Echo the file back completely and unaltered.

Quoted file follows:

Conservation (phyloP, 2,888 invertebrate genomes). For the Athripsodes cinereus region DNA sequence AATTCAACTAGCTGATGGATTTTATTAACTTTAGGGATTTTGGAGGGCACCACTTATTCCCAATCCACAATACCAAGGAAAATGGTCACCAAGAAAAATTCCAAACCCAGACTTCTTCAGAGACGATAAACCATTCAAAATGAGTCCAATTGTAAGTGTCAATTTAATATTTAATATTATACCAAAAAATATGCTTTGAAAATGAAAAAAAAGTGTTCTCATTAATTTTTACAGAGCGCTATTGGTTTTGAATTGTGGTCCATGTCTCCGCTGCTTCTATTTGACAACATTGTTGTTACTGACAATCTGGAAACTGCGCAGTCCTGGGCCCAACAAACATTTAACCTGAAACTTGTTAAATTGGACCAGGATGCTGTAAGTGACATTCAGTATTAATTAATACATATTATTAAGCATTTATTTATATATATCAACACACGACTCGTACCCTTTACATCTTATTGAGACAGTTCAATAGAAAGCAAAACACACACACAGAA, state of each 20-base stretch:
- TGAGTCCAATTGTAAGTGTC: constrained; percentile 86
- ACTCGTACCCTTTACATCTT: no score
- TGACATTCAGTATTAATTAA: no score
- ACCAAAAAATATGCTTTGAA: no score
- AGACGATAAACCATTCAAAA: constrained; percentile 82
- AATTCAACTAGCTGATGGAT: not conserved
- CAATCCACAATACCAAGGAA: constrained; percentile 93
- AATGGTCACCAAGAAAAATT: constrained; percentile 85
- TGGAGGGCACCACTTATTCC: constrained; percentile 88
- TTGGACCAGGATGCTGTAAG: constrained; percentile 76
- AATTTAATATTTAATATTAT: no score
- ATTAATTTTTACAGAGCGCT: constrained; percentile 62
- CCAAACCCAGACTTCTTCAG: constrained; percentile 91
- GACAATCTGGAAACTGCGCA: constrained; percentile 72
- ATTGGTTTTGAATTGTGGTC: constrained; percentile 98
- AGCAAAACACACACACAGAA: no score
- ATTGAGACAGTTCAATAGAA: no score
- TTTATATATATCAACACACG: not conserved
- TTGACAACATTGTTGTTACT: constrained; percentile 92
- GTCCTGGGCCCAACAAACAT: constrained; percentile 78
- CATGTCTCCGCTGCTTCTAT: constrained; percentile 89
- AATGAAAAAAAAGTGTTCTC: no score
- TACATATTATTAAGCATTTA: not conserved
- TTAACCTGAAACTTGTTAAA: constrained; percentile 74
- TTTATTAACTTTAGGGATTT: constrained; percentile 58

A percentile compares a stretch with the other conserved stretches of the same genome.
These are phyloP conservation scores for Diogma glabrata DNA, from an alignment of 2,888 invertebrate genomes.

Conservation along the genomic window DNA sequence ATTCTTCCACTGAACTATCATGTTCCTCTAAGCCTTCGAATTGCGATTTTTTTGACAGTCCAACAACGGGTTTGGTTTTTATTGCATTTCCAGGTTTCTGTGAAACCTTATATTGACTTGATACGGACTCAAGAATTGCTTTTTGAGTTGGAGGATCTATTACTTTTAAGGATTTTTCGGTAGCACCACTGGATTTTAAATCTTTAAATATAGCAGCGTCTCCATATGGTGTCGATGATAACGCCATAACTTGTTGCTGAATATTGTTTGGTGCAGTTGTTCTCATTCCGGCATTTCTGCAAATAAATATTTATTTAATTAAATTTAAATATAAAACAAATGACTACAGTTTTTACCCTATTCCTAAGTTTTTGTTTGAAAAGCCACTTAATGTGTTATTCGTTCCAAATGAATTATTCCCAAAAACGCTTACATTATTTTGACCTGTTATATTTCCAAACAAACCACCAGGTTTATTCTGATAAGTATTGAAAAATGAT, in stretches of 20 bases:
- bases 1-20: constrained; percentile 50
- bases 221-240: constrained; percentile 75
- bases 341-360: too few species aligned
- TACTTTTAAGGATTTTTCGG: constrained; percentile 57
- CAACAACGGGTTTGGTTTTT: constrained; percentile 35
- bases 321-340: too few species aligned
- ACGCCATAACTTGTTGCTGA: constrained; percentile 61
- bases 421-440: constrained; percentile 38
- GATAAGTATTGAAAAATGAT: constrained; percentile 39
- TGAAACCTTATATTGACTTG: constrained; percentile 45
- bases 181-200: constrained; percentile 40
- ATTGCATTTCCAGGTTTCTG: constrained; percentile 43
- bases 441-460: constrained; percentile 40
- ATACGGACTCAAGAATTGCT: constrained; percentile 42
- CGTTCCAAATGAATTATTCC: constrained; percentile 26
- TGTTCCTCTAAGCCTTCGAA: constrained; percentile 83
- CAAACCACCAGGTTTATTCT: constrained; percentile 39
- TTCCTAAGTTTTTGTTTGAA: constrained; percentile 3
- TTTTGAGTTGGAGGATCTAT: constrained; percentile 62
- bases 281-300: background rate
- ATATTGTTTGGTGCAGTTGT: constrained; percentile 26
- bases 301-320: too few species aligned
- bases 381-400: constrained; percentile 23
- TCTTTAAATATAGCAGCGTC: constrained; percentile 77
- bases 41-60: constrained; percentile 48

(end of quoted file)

Conservation (phyloP, 2,888 invertebrate genomes). For the Athripsodes cinereus region DNA sequence AATTCAACTAGCTGATGGATTTTATTAACTTTAGGGATTTTGGAGGGCACCACTTATTCCCAATCCACAATACCAAGGAAAATGGTCACCAAGAAAAATTCCAAACCCAGACTTCTTCAGAGACGATAAACCATTCAAAATGAGTCCAATTGTAAGTGTCAATTTAATATTTAATATTATACCAAAAAATATGCTTTGAAAATGAAAAAAAAGTGTTCTCATTAATTTTTACAGAGCGCTATTGGTTTTGAATTGTGGTCCATGTCTCCGCTGCTTCTATTTGACAACATTGTTGTTACTGACAATCTGGAAACTGCGCAGTCCTGGGCCCAACAAACATTTAACCTGAAACTTGTTAAATTGGACCAGGATGCTGTAAGTGACATTCAGTATTAATTAATACATATTATTAAGCATTTATTTATATATATCAACACACGACTCGTACCCTTTACATCTTATTGAGACAGTTCAATAGAAAGCAAAACACACACACAGAA, state of each 20-base stretch:
- TGAGTCCAATTGTAAGTGTC: constrained; percentile 86
- ACTCGTACCCTTTACATCTT: no score
- TGACATTCAGTATTAATTAA: no score
- ACCAAAAAATATGCTTTGAA: no score
- AGACGATAAACCATTCAAAA: constrained; percentile 82
- AATTCAACTAGCTGATGGAT: not conserved
- CAATCCACAATACCAAGGAA: constrained; percentile 93
- AATGGTCACCAAGAAAAATT: constrained; percentile 85
- TGGAGGGCACCACTTATTCC: constrained; percentile 88
- TTGGACCAGGATGCTGTAAG: constrained; percentile 76
- AATTTAATATTTAATATTAT: no score
- ATTAATTTTTACAGAGCGCT: constrained; percentile 62
- CCAAACCCAGACTTCTTCAG: constrained; percentile 91
- GACAATCTGGAAACTGCGCA: constrained; percentile 72
- ATTGGTTTTGAATTGTGGTC: constrained; percentile 98
- AGCAAAACACACACACAGAA: no score
- ATTGAGACAGTTCAATAGAA: no score
- TTTATATATATCAACACACG: not conserved
- TTGACAACATTGTTGTTACT: constrained; percentile 92
- GTCCTGGGCCCAACAAACAT: constrained; percentile 78
- CATGTCTCCGCTGCTTCTAT: constrained; percentile 89
- AATGAAAAAAAAGTGTTCTC: no score
- TACATATTATTAAGCATTTA: not conserved
- TTAACCTGAAACTTGTTAAA: constrained; percentile 74
- TTTATTAACTTTAGGGATTT: constrained; percentile 58

A percentile compares a stretch with the other conserved stretches of the same genome.
These are phyloP conservation scores for Diogma glabrata DNA, from an alignment of 2,888 invertebrate genomes.

Conservation along the genomic window DNA sequence ATTCTTCCACTGAACTATCATGTTCCTCTAAGCCTTCGAATTGCGATTTTTTTGACAGTCCAACAACGGGTTTGGTTTTTATTGCATTTCCAGGTTTCTGTGAAACCTTATATTGACTTGATACGGACTCAAGAATTGCTTTTTGAGTTGGAGGATCTATTACTTTTAAGGATTTTTCGGTAGCACCACTGGATTTTAAATCTTTAAATATAGCAGCGTCTCCATATGGTGTCGATGATAACGCCATAACTTGTTGCTGAATATTGTTTGGTGCAGTTGTTCTCATTCCGGCATTTCTGCAAATAAATATTTATTTAATTAAATTTAAATATAAAACAAATGACTACAGTTTTTACCCTATTCCTAAGTTTTTGTTTGAAAAGCCACTTAATGTGTTATTCGTTCCAAATGAATTATTCCCAAAAACGCTTACATTATTTTGACCTGTTATATTTCCAAACAAACCACCAGGTTTATTCTGATAAGTATTGAAAAATGAT, in stretches of 20 bases:
- bases 1-20: constrained; percentile 50
- bases 221-240: constrained; percentile 75
- bases 341-360: too few species aligned
- TACTTTTAAGGATTTTTCGG: constrained; percentile 57
- CAACAACGGGTTTGGTTTTT: constrained; percentile 35
- bases 321-340: too few species aligned
- ACGCCATAACTTGTTGCTGA: constrained; percentile 61
- bases 421-440: constrained; percentile 38
- GATAAGTATTGAAAAATGAT: constrained; percentile 39
- TGAAACCTTATATTGACTTG: constrained; percentile 45
- bases 181-200: constrained; percentile 40
- ATTGCATTTCCAGGTTTCTG: constrained; percentile 43
- bases 441-460: constrained; percentile 40
- ATACGGACTCAAGAATTGCT: constrained; percentile 42
- CGTTCCAAATGAATTATTCC: constrained; percentile 26
- TGTTCCTCTAAGCCTTCGAA: constrained; percentile 83
- CAAACCACCAGGTTTATTCT: constrained; percentile 39
- TTCCTAAGTTTTTGTTTGAA: constrained; percentile 3
- TTTTGAGTTGGAGGATCTAT: constrained; percentile 62
- bases 281-300: background rate
- ATATTGTTTGGTGCAGTTGT: constrained; percentile 26
- bases 301-320: too few species aligned
- bases 381-400: constrained; percentile 23
- TCTTTAAATATAGCAGCGTC: constrained; percentile 77
- bases 41-60: constrained; percentile 48